Also, not believing in religion does not in itself deny or disparage the right of others to believe in religion or vice-versa, so both rights can and do exist side-by-side.

    In theory and on paper, yes. And in most “everyday” situations it may also be true. But how many Supreme Courts justices are “Nones”? Most are Catholics and there are no “Nones” even though about 26% of citizens are in the latter group, compared to 20% Catholic.

    You cannot accept that the “No Religious Test Clause” is fully upheld when it comes to politics, even if the original Framers insisted on this?

    And what happens when the Fundies get into power? They draft laws that explicitly discriminate against atheists and minority religions.

    People like Kim Davis, who worked in a position of “public trust” decided not to grant  marriage licenses to some citizens because of her religious objections and she was sent to jail. That was the right thing to happen. But she ended up meeting with Pope Francis (The Cuddly One)…thought not as his request and becoming a hero for other homophobic Christians in government paid jobs. There are several cases where atheists and non Christian citizens are discriminated against.

    I was once in court for a minor speeding offense. I was trying to get it quashed because the paperwork was all wrong. I represented myself and was called to give evidence. I was handed a Bible to swear on and refused it on the grounds that I should have been first asked if I was a Christian. The clerk asked me what religion I was and I said “That is none of your business”. The judge said “The court does not appreciate your attitude” to which I replied “Nor I, the courts assumptions about me”. There was a moment of silence. The judge asked if I would like to swear on a non religious oath. I said “OK” but that it would be quicker if he read my summons as it would save him and the court time. He did and immediately dismissed the case as he saw the 3 errors in it. I said “Thank you, your honor” as I left. I think he was glad we did not go down that road.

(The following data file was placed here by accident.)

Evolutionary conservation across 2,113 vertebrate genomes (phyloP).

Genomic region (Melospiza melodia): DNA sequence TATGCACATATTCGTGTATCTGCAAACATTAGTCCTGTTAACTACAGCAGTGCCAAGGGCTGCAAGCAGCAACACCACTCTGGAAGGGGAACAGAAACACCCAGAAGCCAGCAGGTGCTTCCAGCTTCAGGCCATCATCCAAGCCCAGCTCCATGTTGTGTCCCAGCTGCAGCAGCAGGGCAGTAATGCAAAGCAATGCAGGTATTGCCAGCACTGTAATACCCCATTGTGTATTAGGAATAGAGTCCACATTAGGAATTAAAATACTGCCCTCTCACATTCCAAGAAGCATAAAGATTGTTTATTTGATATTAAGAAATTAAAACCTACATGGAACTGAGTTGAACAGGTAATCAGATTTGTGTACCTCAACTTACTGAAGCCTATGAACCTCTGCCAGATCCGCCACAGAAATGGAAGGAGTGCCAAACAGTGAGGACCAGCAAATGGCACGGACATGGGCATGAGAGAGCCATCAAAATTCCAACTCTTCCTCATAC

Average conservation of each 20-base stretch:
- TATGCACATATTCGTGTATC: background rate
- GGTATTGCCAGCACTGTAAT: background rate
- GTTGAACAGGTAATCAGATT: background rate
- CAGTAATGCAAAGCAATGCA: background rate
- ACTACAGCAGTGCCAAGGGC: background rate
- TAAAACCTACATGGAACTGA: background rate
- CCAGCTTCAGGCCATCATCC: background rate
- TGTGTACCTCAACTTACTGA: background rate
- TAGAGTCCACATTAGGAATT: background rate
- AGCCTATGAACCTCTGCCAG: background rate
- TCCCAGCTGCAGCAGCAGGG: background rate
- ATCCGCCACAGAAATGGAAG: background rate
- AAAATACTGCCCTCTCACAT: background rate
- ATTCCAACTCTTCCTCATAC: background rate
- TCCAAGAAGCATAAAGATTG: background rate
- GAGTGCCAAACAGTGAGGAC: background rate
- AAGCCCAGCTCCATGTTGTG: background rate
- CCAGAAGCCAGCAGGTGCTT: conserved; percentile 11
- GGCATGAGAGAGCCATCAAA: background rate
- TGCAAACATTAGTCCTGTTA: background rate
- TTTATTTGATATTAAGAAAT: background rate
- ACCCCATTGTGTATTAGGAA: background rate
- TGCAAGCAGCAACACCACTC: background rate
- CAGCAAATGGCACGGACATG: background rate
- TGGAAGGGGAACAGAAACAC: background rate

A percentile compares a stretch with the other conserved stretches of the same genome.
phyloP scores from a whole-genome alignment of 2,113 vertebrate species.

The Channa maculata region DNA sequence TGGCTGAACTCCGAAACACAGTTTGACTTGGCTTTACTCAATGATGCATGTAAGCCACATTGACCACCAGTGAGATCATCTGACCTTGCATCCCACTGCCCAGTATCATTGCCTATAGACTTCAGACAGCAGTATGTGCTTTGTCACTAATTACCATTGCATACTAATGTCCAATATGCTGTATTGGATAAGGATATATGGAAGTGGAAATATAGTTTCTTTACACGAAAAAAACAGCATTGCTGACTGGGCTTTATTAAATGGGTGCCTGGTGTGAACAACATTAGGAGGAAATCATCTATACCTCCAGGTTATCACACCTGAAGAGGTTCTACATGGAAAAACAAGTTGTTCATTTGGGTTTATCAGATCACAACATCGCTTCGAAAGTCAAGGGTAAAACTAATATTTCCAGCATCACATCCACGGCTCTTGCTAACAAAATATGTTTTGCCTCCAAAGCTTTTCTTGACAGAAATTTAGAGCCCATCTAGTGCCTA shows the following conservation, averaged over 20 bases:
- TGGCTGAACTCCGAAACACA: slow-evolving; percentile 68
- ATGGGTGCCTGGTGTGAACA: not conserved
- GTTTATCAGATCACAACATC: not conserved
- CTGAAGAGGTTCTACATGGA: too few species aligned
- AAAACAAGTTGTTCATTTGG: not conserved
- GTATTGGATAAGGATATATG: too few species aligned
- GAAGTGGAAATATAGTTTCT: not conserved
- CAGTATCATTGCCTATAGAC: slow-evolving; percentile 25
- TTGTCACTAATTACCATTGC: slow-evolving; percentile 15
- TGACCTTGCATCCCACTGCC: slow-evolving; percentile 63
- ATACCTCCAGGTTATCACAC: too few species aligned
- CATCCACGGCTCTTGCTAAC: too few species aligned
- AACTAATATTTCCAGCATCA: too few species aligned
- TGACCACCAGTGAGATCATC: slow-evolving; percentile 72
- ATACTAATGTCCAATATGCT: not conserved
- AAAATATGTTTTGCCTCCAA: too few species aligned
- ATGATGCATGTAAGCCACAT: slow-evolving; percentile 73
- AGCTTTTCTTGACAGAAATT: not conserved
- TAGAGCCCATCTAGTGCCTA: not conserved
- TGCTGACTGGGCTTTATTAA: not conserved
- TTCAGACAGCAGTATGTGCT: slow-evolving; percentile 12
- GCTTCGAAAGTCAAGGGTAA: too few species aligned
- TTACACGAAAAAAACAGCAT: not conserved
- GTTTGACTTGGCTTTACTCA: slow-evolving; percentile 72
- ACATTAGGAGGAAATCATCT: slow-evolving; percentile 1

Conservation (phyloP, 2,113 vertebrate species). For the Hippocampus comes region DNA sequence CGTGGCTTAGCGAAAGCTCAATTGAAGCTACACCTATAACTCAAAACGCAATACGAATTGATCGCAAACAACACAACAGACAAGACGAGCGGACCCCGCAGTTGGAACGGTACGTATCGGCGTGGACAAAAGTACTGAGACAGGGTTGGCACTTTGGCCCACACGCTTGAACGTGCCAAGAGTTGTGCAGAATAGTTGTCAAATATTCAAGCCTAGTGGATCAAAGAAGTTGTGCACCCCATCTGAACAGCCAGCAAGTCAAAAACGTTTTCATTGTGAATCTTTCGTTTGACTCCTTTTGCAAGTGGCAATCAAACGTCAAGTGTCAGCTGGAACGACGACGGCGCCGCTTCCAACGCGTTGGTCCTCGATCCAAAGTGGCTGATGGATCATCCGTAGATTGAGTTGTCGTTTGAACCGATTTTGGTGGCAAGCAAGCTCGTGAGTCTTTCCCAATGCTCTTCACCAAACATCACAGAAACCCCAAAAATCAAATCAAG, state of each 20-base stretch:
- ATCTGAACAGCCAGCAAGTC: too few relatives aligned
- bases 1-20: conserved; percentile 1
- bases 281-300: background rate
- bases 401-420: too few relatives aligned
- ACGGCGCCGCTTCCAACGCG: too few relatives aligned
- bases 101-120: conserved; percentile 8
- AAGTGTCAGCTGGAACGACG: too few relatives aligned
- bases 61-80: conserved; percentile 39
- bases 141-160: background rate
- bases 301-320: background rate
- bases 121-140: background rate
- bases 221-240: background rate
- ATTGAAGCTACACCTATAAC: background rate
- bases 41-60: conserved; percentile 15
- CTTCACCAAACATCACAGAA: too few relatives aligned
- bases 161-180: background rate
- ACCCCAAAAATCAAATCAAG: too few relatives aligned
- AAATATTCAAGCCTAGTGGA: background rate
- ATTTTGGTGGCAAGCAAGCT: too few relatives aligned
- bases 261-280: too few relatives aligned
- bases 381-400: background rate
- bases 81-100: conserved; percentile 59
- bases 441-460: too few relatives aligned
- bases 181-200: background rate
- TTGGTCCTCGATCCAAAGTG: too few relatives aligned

All this time the cop that wrote it was glaring at me and as I left the courtroom, he followed me out to main doors.  He was getting ready to say something he thought was “clever” so I “got my retaliation in first” (an Irish saying). I stopped and asked him if he wanted an autographed photo of me “if you can’t take your eyes off me”. He erupted in hushed anger and mentioned something about how his god would have the final word. I just laughed at him and walked away. Not the first time I have had attitude from the cops over their poxy religion. And again since then 🙂





    We do have our work cut out for us, but also much in our favor.

    The Constitutional ban on religious tests means that government cannot make religious belief a precondition of running for office. While it does not stop individual citizens or legislators from voting their personal religious biases, there are other elements of the Constitutional Republic that serve to limit the power of religious bias.

    First, Federal power is divided between the Legislative, Judicial, and Executive Branches. If the Legislative Branch (the House and Senate) passes a religiously-biased law, the Executive Branch (the President) can always Veto it or use executive pardon to free citizens prosecuted under the law.

    Failing that, a single citizen adversely affected by the law can make a test case of it and run it through the court system all the way to the U.S. Supreme Court for judicial review to determine the law’s Constitutionality.  Because the Supremes are appointed for life, they can and do throw curve balls that run contrary to perceived biases and even contrary to those who appointed them.